|New England Patriots guard Logan Mankins listens to a question during an interview after NFL practice in Foxborough, Mass., Friday, Jan. 27, 2012. The Patriots face the New York Giants in Super Bowl XLVI on Feb. 5, in Indianapolis. (AP Photo/Elise Amendola)|
Pats' line has tough job against Giants' pass rush
FOXBOROUGH, Mass.—Tom Brady felt the power of the New York Giants' pass rushers when he was sacked five times in their first Super Bowl confrontation.
Four years later, the New England Patriots' offensive linemen expect another fierce attack on their quarterback in the championship rematch on Feb. 5. The Giants will indeed have plenty of strong, speedy pass rushers zeroing in on Brady.
"This year, they're definitely the best defensive line in football," Patriots right guard Brian Waters said Friday. "The wave of good football players they throw at you definitely makes them a difficult task."
There's Jason Pierre-Paul with 16 1/2 sacks, Osi Umenyiora with nine and Justin Tuck with five. Chris Canty and Mathias Kiwanuka also can put pressure on the quarterback.
"They've got good pass rushers across the board," left guard Logan Mankins said, "and when their backups come in they're good, too, so you're going to always have four guys that are very good pass rushers in the game."
At least Brady has Super Bowl experience against an aggressive Giants pass rush.
The Patriots' quest for a perfect 19-0 season ended with a 17-14 loss in the 2008 Super Bowl. After the Giants scored the decisive touchdown with 35 seconds left, Brady was sacked for the fifth and final time.
Mankins didn't care to discuss his memories of the Giants' pass rush on that day.
"That was four years ago," he said Friday. "Next question."
But Umenyiora thinks the Patriots view the upcoming game as a chance to get even.
"Of course," he said. "I mean, if I were them, that's what I would be doing. Great players -- Mankins, (Matt) Light, the (Sebastian) Vollmer kid. They have some very good football players. They were embarrassed about that last game and they are going to do everything in their power not to allow that to happen."
The Patriots have had some memorable, if regrettable, games when Brady's gotten hit.
In the opener of the 2008 season, he suffered a season-ending knee injury when he was hit by Kansas City safety Bernard Pollard. In a 33-14 wild-card playoff loss to Baltimore on Jan. 10, 2010, Brady was sacked three times. The next year, he was sacked five times as the New York Jets won a divisional playoff game 28-21.
But Brady has received decent protection recently. He was sacked a respectable 32 times in the regular season. In the playoffs, he wasn't sacked in a 45-10 win over Denver and was sacked just once in a 23-20 win over Baltimore in the AFC championship game.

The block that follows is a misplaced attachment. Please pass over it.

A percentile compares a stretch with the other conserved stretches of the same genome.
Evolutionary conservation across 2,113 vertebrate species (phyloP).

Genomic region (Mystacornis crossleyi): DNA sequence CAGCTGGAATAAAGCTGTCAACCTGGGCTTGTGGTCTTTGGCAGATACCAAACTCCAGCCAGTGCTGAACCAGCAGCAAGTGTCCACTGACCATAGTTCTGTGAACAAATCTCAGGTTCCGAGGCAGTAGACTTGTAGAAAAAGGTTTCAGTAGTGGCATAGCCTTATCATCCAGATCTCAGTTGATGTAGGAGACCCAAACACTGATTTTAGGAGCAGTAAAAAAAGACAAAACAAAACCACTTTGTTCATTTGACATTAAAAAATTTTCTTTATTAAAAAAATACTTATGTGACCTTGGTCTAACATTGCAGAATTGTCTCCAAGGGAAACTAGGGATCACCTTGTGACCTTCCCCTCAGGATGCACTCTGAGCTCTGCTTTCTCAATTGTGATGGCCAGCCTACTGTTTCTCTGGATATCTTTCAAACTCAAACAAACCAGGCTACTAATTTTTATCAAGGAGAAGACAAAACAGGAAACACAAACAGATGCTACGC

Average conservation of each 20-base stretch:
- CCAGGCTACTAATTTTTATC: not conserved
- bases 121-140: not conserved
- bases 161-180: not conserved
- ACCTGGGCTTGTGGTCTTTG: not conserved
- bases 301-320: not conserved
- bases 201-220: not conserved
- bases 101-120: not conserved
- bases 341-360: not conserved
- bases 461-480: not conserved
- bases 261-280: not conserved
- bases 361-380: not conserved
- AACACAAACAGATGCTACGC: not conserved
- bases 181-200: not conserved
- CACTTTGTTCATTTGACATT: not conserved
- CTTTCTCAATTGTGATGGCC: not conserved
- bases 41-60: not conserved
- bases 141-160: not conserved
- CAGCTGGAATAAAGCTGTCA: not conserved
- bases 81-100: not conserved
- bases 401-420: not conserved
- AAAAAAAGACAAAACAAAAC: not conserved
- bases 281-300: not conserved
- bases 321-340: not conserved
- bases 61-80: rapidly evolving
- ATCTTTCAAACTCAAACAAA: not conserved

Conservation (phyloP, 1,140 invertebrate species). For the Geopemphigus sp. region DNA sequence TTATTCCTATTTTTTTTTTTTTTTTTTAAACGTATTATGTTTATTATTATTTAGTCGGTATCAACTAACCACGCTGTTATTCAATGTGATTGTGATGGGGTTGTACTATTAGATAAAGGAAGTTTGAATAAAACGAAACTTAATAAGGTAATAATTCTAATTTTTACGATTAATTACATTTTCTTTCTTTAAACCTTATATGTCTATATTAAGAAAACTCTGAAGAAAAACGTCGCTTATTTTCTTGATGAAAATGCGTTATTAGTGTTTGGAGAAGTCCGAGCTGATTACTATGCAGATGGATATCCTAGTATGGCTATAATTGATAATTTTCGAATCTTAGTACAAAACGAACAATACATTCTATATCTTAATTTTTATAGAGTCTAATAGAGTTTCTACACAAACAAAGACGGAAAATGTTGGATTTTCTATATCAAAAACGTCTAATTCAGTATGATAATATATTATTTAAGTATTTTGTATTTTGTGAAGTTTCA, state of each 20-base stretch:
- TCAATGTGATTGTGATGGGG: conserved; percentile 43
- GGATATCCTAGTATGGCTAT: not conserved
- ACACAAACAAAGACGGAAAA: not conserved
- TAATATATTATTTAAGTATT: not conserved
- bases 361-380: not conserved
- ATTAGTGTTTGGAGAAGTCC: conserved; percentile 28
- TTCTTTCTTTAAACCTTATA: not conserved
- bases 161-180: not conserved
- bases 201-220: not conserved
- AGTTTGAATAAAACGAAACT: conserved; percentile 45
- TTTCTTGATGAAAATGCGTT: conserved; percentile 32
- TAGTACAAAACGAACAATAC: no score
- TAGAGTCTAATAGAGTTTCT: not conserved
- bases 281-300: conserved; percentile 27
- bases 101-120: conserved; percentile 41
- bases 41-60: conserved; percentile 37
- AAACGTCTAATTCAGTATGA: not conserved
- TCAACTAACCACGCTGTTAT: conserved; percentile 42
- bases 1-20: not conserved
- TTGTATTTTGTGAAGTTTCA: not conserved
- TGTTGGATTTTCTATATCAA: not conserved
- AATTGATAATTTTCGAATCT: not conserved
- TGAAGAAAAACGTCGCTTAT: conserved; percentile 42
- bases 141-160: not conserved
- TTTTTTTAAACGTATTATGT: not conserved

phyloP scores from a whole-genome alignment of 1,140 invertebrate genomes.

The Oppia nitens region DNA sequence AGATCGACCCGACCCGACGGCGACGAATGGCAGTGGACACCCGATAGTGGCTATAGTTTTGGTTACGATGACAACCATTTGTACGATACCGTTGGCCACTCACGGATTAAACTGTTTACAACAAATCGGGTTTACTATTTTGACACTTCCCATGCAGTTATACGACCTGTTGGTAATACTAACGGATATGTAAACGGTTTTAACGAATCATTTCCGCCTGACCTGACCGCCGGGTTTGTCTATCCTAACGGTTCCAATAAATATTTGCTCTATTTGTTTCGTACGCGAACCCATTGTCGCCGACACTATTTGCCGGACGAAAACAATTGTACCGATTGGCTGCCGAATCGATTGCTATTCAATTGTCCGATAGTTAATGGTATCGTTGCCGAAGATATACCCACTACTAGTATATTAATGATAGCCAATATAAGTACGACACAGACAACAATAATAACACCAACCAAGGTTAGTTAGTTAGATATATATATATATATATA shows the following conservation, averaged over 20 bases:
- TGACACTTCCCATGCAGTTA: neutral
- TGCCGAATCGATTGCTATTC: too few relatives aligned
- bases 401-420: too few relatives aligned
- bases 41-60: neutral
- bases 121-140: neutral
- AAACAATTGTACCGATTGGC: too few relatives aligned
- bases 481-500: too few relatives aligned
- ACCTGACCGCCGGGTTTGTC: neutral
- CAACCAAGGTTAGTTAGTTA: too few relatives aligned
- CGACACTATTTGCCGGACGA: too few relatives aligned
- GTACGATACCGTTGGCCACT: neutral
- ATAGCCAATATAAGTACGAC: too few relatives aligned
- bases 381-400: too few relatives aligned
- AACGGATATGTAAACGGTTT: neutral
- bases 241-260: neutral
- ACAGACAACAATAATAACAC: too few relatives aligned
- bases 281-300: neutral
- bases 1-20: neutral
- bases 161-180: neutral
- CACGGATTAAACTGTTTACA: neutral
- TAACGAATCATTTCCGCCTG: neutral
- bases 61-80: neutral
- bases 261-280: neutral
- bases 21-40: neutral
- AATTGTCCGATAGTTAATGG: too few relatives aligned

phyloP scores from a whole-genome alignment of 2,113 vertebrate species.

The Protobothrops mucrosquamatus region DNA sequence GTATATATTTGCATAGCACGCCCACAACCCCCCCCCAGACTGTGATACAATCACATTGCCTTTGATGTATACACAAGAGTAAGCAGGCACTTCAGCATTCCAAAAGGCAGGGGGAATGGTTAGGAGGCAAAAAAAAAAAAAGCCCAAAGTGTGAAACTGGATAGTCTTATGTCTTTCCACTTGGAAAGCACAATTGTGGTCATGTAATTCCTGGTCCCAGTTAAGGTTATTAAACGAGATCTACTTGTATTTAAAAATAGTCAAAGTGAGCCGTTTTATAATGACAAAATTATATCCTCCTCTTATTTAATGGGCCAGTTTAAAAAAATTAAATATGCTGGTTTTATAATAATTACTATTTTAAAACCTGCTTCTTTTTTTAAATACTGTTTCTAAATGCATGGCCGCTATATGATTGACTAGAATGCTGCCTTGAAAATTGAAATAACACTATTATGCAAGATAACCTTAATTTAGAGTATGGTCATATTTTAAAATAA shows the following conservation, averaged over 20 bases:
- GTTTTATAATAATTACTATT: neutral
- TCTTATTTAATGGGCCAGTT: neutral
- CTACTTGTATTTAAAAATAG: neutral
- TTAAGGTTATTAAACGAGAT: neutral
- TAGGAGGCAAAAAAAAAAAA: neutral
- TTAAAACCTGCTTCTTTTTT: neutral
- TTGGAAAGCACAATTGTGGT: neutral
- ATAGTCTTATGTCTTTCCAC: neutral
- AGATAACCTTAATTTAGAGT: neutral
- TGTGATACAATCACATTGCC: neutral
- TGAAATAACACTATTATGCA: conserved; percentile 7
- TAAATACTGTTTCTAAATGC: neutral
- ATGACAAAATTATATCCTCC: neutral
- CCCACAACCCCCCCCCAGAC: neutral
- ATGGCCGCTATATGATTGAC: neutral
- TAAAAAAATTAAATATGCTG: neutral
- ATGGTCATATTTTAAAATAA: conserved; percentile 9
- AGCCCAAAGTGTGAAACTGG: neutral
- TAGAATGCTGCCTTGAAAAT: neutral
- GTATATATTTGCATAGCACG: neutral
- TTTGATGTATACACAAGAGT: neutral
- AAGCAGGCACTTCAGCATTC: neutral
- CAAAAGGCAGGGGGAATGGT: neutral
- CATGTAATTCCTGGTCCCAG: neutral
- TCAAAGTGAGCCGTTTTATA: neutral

The Giants sacked him just twice in their 24-20 win on Nov. 6. But one of those sacks, by Michael Boley, forced a fumble and the Giants took a 10-0 lead on the next play on Brandon Jacobs 10-yard run.
"Tom has been in this position before," said running back BenJarvus Green-Ellis, who may do more blocking than usual. "We have to come out and just be assignment sound."
At times, the Giants use four defensive ends, trying to generate speed against the power of the offensive linemen.
"That's the biggest difference," Waters said, "knowing who you're going against from play to play. You have to know that every one of those guys have different elements of their game from JPP (Pierre-Paul) and his long arms and his super athletic ability to a guy like Tuck, who is a veteran, a guy who is always going to give you one look and do something different to the bigger guys in the middle, the guys who are real physical."
So what's an offense to do?
It can keep an extra blocker in, a running back or wide receiver. It can have a wide receiver or tight end throw a chip block before starting his route. It can throw quick passes before the pressure reaches Brady.
Draw plays and screen passes can slow down pass rushers by making them hesitate before charging the quarterback, but the Patriots have used those infrequently this season.
Deion Branch came up with an original tactic for him and his fellow wide receivers.
"Well, if we can switch positions with the linemen, hopefully (defensive) linemen move out and then we block the corners," he said with a laugh. "But, overall, there's a lot of things we can do. We'll make those adjustments on the sideline."
They can also fight.
Umenyiora said he and Patriots left tackle Light did that in their first meeting this season.
"I've actually fought him twice, a for-real fight on the football field twice. Me and him have history and we are going to rekindle that," Umenyiora said. "He wasn't as bad in the Super Bowl, but this past game we fought again. I don't know what it is he does, but there is something he is doing that really gets under my skin. I am not that type of guy. He is the only guy I have ever fought on the football field.
"I think he is more important to his team than I am right now. So if we both fight and get kicked out (Pierre-Paul) and Tuck will have a field day."
AP Sports Writer Tom Canavan in East Rutherford, N.J. contributed to this story.